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Today β€” April 7th 2020NYT Sports

Running for Community as Much as for Exercise

By JerΓ© Longman

Virtual races, run separately but also together, are popping up, allowing us to commune in this time of isolation and see what’s happening in our shut-in neighborhoods.

Live, From a Connecticut Backyard, It’s … a Sport!

By Christopher Clarey

For a platform tennis championship, the players socially distanced by wearing gloves and not touching the same tennis balls. There was a trophy, but the winner didn’t take it home. But this was live sports, and ESPN streamed it.

In Korea, Watching β€˜Tiger King’ and Training for Baseball Alone

By Tyler Kepner

Foreign players in the Korean Baseball Organization who went home during the peak of South Korea’s outbreak are self-isolating as the league aims to resume exhibitions later this month.

U.S. Prosecutors Say Qatar and Russia Bribed FIFA Officials to Win World Cup Bids

By Tariq Panja and Kevin Draper

For nearly a decade, Russia and Qatar have been suspected of buying votes to win hosting rights for the 2018 and 2022 World Cups. On Monday, for the first time, the Department of Justice put things in black and white.

Al Kaline, Tigers’ Perennial All-Around All-Star, Is Dead at 85

By Richard Goldstein

One of baseball’s finest hitters, he was also one of its best defensive outfielders, playing 22 seasons in Detroit. To Billy Martin, he was Mr. Perfection.

Yesterday β€” April 6th 2020NYT Sports

John G. Davies, Rodney King Judge and Olympic Medalist, Dies at 90

By Sam Roberts

A record-breaking swimmer, he was credited with helping to prevent further rioting for his handling of the second trial of four police officers.

The U.F.C. Card Will Be Held. Maybe.

By Victor Mather

One high-profile sporting event remains on the schedule. And it’s not korfball or fistball.

Golf Takes a Do-Over as the Masters Moves to November

By Bill Pennington

The sport jostled its schedule on Monday because of the coronavirus pandemic and as this year’s British Open was canceled.

Closed and Without March Madness Bets, Sports Betting Faces New Pressures

By Alan Blinder and Kevin Draper

Sports betting was poised for a big moment. Then the coronavirus pandemic led to closed casinos and the cancellation of the N.C.A.A. basketball tournaments.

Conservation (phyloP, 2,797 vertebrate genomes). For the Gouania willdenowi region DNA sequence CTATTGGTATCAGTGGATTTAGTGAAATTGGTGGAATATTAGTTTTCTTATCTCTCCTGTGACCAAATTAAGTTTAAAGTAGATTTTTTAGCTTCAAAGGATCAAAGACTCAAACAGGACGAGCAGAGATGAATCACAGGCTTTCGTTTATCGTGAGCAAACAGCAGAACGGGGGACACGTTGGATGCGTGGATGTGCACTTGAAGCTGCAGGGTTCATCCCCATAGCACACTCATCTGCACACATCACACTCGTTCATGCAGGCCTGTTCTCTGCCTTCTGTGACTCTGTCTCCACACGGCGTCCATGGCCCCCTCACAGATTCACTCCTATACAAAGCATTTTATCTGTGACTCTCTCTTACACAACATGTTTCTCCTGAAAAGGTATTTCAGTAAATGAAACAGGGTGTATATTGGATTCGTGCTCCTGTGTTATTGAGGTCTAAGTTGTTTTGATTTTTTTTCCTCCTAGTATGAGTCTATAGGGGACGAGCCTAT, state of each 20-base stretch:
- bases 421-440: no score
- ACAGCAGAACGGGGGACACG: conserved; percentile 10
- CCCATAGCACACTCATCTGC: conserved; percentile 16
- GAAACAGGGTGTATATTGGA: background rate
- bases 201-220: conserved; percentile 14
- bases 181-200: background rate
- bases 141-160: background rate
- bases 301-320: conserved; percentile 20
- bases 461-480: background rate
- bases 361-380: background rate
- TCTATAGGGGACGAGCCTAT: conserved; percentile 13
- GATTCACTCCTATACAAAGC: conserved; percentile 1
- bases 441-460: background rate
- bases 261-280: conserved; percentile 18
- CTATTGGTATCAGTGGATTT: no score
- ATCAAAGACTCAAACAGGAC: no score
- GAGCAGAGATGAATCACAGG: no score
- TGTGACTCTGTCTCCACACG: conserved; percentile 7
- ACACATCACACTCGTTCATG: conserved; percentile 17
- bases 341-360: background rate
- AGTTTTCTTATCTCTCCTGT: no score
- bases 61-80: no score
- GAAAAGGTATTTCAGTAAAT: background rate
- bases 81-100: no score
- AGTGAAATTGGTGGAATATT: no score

In a Time of Need, We Turn to Sister Jean

By Jeff Arnold

Sister Jean Dolores Schmidt, the college basketball celebrity of 2018, has her own take on an N.C.A.A. tournament undone by calamity.

Tom Dempsey, Record-Setting Kicker, Dies at 73

By Richard Goldstein

He was born without toes on his right foot, but spent 11 seasons in the N.F.L. and kicked 159 field goals. He died of complications of the coronavirus.

The Best Thing About NASCAR’s Virtual Races Might Be the Real Competition

By Jeff Arnold

The sport’s drivers compete from home, the announcers call it like a real race, Fox Sports broadcasts it on TV and nobody gets hurt.

Before yesterdayNYT Sports

What Does a Sports Desk Do When Sports Are on Hold?

By Emma Grillo

A cascade of postponements and cancellations upended the coverage that Times editors and reporters had planned. So they called a different play.

In a Crisis, Even a Gift From the N.C.A.A. Begets Turmoil

By Billy Witz

Baseball players face particularly tough choices after a decision to allow an extra year of eligibility for spring athletes whose seasons were cut short by the coronavirus pandemic.

Kobe Bryant Headlines 2020 Basketball Hall of Fame Class

By Sopan Deb

Four players who defined basketball this century — Bryant, Tamika Catchings, Tim Duncan and Kevin Garnett — make up one of the most-anticipated player classes ever.

The $200 Million the Olympics Postponement Took From Team U.S.A.

By Andrew Keh and Matthew Futterman

The Summer Olympics in Tokyo have been postponed a year. That means nearly $200 million in funding, which American athletes depend on for living and training expenses, likely won’t arrive until next August.

Soccer’s Coming Storm

By Rory Smith

Players who won’t take pay cuts. Clubs seeking government handouts. Coronavirus is exposing the schisms that will trouble soccer, a world with plenty of money but little trust, long after the crisis abates.